Taroko, Taiwan (Indonesia Window) – In 1949 around two million Chinese people, mostly soldiers, arrived in Taiwan.
Many of these war veterans were placed in houses built with cheap materials, forming veteran villages scattered throughout the Formosa Island.
One of the veterans’ villages is about eight kilometers from the center of Taichung City.
According to a tour guide from the Taiwan’s Tourism Bureau, Luke Lu, about 20 years ago the veterans who lived in the villages were moved to a number of flats provided by the government.
“The houses in this village were demolished one by one because the land will be used for developing new buildings. The veterans and their families moved to new houses that they bought at subsidized prices by up to 50 percent,” Luke explained when guiding several Indonesian journalists who were invited by the Taiwanese Government to enjoy Muslim-friendly tours for six days on February 7 to 12.
However, he continued, there was a veteran who did not move out of the village.
“He started drawing the walls of houses in the village. The pictures are very beautiful, even though he is not a painter and never learned to paint,” Luke said.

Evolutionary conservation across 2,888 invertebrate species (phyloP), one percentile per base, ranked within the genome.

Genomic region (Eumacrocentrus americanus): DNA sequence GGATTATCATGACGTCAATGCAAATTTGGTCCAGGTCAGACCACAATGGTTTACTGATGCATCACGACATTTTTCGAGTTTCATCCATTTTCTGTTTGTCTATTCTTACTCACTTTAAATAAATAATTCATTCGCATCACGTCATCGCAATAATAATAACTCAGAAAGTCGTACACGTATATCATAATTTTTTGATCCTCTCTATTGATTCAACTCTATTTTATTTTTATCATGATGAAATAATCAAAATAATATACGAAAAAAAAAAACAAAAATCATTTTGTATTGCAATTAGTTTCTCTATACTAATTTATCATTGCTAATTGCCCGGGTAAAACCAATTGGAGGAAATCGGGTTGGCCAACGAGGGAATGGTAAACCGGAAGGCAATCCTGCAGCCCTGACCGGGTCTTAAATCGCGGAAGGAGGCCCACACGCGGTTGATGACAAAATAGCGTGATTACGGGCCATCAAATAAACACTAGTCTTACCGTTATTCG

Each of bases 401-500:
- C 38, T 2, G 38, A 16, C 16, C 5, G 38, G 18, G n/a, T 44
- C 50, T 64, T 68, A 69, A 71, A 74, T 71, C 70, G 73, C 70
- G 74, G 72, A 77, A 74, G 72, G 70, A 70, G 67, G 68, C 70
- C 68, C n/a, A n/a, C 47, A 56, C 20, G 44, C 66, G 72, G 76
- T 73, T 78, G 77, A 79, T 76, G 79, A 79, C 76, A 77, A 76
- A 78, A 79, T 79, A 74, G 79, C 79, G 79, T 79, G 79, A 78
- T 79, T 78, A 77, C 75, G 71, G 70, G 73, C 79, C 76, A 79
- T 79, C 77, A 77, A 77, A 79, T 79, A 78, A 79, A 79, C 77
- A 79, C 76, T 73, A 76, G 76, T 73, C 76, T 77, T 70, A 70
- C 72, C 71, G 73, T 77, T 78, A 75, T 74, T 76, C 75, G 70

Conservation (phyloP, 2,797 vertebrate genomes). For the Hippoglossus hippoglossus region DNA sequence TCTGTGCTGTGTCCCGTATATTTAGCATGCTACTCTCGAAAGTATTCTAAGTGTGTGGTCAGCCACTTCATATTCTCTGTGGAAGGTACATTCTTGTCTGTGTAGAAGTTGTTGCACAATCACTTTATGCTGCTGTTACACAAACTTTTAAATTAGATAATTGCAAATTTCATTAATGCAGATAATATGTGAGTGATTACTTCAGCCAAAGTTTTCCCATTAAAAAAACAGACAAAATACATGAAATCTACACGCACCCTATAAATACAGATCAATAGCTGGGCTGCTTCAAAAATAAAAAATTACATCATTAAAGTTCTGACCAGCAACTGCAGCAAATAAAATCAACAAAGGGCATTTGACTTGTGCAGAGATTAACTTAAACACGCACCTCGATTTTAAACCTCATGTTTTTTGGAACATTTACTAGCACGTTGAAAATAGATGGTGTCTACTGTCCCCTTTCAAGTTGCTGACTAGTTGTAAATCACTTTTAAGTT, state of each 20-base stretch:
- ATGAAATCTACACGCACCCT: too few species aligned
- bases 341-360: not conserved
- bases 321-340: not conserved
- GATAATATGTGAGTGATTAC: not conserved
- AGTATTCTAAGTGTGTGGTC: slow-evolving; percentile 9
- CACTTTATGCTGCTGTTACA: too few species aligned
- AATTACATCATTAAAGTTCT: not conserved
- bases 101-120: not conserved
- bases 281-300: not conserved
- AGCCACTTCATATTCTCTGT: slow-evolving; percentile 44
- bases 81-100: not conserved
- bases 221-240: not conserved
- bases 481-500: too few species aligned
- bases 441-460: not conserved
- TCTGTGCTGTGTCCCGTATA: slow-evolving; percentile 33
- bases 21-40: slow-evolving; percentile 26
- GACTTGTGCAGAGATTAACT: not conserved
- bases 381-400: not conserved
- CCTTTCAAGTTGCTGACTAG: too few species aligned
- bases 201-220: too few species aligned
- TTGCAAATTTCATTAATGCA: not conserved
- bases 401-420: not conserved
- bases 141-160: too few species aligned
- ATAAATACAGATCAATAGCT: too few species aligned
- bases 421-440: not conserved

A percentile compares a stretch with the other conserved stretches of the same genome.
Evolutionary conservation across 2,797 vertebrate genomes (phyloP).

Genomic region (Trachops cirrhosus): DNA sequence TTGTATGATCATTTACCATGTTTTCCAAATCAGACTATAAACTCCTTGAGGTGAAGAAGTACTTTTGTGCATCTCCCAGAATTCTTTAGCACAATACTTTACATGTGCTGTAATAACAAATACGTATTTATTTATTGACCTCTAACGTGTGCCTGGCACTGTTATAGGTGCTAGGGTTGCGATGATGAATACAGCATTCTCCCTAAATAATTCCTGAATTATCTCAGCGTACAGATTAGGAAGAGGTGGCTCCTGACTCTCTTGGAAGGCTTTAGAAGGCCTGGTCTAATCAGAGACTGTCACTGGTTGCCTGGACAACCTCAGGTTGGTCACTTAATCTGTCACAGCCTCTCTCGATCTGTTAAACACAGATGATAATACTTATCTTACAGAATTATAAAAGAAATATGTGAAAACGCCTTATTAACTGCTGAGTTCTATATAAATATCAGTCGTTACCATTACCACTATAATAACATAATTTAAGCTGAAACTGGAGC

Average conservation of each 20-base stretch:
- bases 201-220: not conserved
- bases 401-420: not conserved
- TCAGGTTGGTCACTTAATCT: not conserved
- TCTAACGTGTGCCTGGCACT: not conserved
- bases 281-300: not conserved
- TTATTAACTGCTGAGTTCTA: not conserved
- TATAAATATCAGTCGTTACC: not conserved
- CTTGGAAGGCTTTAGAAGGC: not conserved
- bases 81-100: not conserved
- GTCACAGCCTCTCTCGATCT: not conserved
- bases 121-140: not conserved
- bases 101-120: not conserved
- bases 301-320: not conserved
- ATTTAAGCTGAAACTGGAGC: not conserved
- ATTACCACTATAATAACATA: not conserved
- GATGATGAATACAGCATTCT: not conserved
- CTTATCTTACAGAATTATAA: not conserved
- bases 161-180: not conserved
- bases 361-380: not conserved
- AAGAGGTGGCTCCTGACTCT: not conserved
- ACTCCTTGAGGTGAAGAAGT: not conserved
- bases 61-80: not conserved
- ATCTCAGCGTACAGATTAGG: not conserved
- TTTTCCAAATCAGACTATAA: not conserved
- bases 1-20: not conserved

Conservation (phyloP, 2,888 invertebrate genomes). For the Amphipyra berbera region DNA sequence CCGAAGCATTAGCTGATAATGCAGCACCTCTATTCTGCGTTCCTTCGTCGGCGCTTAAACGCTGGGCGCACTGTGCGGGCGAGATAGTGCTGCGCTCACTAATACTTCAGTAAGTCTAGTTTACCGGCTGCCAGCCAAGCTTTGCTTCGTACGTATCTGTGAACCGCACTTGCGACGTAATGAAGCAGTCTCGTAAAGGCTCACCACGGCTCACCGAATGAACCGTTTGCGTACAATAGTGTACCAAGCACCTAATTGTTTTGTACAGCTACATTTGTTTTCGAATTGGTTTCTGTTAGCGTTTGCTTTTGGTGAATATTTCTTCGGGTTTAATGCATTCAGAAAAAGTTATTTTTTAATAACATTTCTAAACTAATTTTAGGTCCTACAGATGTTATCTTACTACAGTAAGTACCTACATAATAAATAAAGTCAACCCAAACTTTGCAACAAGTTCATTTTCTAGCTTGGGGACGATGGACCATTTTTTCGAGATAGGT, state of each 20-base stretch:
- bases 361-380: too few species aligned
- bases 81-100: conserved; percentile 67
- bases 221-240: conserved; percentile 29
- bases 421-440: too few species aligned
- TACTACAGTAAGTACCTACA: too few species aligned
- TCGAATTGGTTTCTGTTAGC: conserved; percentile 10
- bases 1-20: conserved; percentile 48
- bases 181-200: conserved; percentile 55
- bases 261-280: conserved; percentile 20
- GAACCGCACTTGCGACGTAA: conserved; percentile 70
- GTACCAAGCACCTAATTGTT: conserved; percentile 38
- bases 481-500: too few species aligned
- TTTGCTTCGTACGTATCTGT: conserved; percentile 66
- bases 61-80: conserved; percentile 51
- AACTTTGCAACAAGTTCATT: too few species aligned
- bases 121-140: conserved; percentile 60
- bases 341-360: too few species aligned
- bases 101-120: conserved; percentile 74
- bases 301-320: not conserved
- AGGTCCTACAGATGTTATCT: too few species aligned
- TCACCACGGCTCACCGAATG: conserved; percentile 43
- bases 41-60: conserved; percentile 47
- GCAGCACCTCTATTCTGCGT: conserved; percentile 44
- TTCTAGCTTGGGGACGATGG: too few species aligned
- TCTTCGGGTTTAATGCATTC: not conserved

His name is Huang Yung-fu. He was the last veteran to come out of the village by leaving colorful paintings in the form of rabbits, cats, astronauts, airplanes, and many other images similar to characters in children’s cartoon films.
All the characters on the walls of the former veterans’ houses were drawn in vibrant colors, changing the veteran village from a slum to Rainbow Village which is always visited by tourists.
Huang Yung-fu was finally designated Rainbow Grandpa.
As a tourist site in Taichung, Rainbow Village is not extensive. It only takes 10-15 minutes to sightsee the whole area. However, every corner in this place is fascinating as an “instagramable” spot. People will not miss a moment to take selfie or group photo for their social media while visiting this hippest site.
Since Rainbow Village has becoming more and more popular as a free of charge-tourist destination, the government cancelled the demolition plan.
Veterans’ houses, including the one owned by Huang Yung-fu, are still maintained and functioning for public facilities such as cafe, souvenir shops and boutiques.
Reporting by Indonesia Window